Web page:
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Cultural heritage in the contemporary world



12:30 – 14:20


1st semester

Lecture venue
Lecture time
Offer semester
  • Welcome to the world of cultural heritage! This course examines the background, debates, policies, and politics of cultural heritage from interdisciplinary perspectives, particularly through the sociological and anthropological lens. UNESCO includes a wide range of definitions of cultural heritage, such as ‘tangible’ and ‘intangible’ heritage. All categories of cultural heritage are now regarded as essential to community building, proper governance, and economic development. The preservation, conservation, destruction, demolition, listing and delisting of heritage sites and historic documents have regularly attracted media and public attention, commercial interest, and contention among different communities. By introducing thematic issues through case examples from Hong Kong and other places around the world, students will be introduced to basic readings on cultural heritage, conservation policies, heritagization, tourism industries and the latest trends of heritage preservation.

    Group project

    There are four key themes in our course. First, we will explore the meaning of cultural heritage, and highlight some general issues and approaches to the study of heritage. Second, we will critically examine the socio-cultural significance of cultural heritage with different case examples. Third, we will consider the management of cultural heritage, including different preservation and conservation methods, as well as the politics behind the making and protection of heritage. Finally, we will look at the uses of cultural heritage in urban development and tourism. Together, we will explore our cultural stories, rituals, architectures, and ways of living. Come learn with us the cultural richness of Hong Kong and beyond!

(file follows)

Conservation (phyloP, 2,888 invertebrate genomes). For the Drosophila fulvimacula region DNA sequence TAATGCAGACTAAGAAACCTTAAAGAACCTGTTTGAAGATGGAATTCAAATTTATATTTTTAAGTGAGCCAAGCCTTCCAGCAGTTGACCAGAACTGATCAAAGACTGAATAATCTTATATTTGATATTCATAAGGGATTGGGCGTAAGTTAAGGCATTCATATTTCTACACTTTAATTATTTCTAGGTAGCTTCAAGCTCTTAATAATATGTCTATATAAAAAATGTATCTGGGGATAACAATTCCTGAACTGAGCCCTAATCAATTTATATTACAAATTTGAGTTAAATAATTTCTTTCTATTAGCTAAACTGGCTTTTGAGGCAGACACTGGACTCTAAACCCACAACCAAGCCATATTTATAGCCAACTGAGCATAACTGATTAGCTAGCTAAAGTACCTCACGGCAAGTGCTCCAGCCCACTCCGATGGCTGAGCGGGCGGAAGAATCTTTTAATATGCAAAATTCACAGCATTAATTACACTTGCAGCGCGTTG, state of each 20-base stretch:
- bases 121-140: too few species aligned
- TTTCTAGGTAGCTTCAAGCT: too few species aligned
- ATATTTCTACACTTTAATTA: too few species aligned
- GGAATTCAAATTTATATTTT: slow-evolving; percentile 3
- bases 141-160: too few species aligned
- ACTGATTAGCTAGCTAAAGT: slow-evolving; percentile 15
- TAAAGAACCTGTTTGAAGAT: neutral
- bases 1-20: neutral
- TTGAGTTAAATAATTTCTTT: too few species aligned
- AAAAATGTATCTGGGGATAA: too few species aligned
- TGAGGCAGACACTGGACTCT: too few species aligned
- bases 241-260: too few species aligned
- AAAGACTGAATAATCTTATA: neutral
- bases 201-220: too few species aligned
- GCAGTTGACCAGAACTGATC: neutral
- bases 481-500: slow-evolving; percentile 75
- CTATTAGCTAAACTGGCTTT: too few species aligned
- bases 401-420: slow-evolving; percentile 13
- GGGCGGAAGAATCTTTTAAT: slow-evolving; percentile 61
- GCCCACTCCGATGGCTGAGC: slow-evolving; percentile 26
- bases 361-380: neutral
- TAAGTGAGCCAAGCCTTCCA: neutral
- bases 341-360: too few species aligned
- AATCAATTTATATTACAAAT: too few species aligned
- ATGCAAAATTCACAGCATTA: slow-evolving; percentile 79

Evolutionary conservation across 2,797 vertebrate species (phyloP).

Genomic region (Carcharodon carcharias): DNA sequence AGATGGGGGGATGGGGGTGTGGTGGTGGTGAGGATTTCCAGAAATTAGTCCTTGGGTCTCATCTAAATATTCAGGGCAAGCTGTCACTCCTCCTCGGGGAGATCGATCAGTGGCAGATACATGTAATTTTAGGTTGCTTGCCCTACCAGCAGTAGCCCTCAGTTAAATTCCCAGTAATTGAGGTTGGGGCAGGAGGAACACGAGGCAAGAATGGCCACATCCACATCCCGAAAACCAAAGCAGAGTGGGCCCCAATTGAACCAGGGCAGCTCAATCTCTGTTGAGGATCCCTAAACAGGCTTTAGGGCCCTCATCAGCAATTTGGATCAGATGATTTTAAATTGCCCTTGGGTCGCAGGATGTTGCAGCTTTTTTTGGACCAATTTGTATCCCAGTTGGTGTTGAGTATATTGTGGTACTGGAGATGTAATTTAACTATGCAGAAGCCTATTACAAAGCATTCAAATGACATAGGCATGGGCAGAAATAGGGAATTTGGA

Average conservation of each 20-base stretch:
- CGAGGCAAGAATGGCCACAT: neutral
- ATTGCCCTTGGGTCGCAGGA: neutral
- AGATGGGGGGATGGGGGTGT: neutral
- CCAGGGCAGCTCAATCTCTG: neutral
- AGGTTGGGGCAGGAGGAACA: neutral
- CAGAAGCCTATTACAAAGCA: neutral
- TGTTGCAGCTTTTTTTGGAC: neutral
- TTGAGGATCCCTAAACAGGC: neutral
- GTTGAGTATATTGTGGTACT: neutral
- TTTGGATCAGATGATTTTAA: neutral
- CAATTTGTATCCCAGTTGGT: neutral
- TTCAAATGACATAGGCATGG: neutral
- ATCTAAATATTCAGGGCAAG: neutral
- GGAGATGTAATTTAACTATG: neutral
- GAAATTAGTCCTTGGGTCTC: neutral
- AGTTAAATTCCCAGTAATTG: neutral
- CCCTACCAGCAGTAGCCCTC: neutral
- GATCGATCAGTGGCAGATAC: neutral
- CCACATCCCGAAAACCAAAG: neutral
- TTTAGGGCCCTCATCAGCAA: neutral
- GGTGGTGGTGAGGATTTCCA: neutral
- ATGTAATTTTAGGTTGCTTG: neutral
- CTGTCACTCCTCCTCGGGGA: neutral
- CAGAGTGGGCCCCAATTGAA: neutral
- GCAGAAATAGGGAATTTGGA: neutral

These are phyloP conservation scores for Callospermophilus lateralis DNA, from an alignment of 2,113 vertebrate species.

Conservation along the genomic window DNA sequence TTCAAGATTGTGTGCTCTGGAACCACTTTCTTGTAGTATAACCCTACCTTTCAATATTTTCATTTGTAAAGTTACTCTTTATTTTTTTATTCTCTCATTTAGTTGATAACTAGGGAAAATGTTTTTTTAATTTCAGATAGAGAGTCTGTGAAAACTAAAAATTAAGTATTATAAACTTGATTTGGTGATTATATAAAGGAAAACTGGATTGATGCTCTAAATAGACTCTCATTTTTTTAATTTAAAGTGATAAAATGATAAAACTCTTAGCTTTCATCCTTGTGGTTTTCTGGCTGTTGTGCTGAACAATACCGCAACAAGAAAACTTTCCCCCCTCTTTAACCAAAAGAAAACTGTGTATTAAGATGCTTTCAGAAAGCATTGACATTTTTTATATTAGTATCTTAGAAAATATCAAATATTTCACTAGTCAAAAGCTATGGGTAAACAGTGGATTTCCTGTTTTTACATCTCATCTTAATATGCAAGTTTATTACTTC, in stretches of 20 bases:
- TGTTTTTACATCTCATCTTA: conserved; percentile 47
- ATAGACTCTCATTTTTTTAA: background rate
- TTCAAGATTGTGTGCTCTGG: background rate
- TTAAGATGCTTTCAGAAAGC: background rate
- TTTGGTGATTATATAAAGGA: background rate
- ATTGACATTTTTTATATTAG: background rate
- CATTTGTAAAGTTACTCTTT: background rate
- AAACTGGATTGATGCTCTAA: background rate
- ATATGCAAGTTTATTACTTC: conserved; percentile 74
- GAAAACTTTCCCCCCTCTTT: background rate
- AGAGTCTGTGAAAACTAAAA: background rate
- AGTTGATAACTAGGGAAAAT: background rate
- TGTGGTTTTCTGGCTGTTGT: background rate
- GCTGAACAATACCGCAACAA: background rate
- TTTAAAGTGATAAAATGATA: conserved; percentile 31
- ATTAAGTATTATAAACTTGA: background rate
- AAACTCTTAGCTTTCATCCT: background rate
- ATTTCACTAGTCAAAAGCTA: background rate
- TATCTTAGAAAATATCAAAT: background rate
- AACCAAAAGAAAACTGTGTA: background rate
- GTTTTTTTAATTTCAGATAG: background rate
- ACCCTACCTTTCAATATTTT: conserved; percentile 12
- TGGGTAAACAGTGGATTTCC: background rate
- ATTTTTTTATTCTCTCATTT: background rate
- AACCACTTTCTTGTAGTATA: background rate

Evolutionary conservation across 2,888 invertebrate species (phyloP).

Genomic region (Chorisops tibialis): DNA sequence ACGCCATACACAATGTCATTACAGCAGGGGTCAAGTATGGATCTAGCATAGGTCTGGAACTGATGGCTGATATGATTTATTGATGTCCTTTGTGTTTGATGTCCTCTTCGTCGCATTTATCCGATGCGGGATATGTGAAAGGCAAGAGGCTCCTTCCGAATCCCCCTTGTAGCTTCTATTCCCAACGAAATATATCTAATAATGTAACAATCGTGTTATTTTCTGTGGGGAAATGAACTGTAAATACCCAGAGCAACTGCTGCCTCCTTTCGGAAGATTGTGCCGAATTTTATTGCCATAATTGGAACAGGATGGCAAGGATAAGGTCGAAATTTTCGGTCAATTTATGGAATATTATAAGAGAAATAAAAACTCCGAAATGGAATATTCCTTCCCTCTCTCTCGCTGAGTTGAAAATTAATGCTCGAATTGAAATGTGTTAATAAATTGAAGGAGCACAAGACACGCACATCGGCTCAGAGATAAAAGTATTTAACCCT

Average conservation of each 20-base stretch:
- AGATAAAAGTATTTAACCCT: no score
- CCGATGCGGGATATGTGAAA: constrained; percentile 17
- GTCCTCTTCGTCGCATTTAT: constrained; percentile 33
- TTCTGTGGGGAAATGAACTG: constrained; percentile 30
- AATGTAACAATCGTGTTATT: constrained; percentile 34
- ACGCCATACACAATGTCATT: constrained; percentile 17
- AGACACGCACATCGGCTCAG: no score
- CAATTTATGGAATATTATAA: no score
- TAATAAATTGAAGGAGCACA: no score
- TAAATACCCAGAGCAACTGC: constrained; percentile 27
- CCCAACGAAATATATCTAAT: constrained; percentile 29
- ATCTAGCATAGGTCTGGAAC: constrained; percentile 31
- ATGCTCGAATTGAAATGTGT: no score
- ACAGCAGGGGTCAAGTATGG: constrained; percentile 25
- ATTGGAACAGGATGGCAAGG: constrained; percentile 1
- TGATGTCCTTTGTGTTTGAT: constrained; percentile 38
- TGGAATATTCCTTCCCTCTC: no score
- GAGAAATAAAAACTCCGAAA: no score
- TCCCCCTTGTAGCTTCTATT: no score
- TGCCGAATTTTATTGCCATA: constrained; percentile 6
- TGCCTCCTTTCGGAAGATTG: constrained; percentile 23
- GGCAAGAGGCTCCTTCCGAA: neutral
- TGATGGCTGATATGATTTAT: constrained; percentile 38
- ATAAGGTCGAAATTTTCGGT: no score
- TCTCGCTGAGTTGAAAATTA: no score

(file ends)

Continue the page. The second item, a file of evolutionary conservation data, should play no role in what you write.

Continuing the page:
• Course Learning Outcomes – On completing the course, students will be able to:

    1. Describe, explain and connect the basic concepts and theories pertaining to cultural heritages using appropriate academic language.

    2. Critically examine the preservation and conservation of cultural heritages in Hong Kong and other societies using relevant theoretical knowledge.

    3. Demonstrate an awareness of the need for the sustainability of cultural heritages in contemporary society.

    4. Explain the significance of cultural heritages in everyday life and society from historical and contemporary perspectives.

    5. Evaluate the relationship between cultural heritages and tourist industry in the local and global environment.

  • Tasks




    Group project


    Semester checkpoint


    • Bourdieu, P. (1997). “The forms of capital”. In Halsey, A. H., Lauder, H., Brown, P., & Wells, A. S. (eds.), Education: Culture, Economy and Society. Oxford: Oxford University Press. Pp. 46-58.

    • Crane, S. A. (2000). “Introduction: Of museums and memory.” In Crane, S. A. (ed.), Museums and Memory. Stanford: Stanford University Press. Pp. 1-13.

    • Harrison, R. (2013). Heritage: Critical approaches. New York: Routledge. Pp. 1-11; 14-20.

    • McDowell, S. (2008). “Heritage, memory and identity”. In Graham, B., & Howard, P. (eds.), The Ashgate Research Companion to Heritage and Identity. Burlington, VT: Ashgate Pub. Co. Pp. 37-53.

    • Peoples, J., & Bailey, G. (2017). Humanity: An introduction to cultural anthropology (11th edition). Australia: Cengage Learning. Pp. 10-30

    • Yahaya, A. (2006). The scope and definitions of heritage: From tangible to intangible. International Journal of Heritage Studies, 12(3), 292–300.

    • Anheier, H., & Isar, Y. R. (Eds.) (2011). Heritage, Memory & Identity. SAGE Publications Ltd.

    • Smith, L. (2006). Uses of heritage. New York: Routledge.

    • Stefano, M.L. and Davis, P. (eds.) (2016). The Routledge Companion to Intangible Cultural Heritage. London; New York: Routledge.

    • West, S. (2010). Understanding Heritage in Practice. New York: Manchester University Press in association with the Open University.

Part-time Lecturer, Teaching Assistant

Dr Steve W L Cheung
Course co-ordinator and teachers
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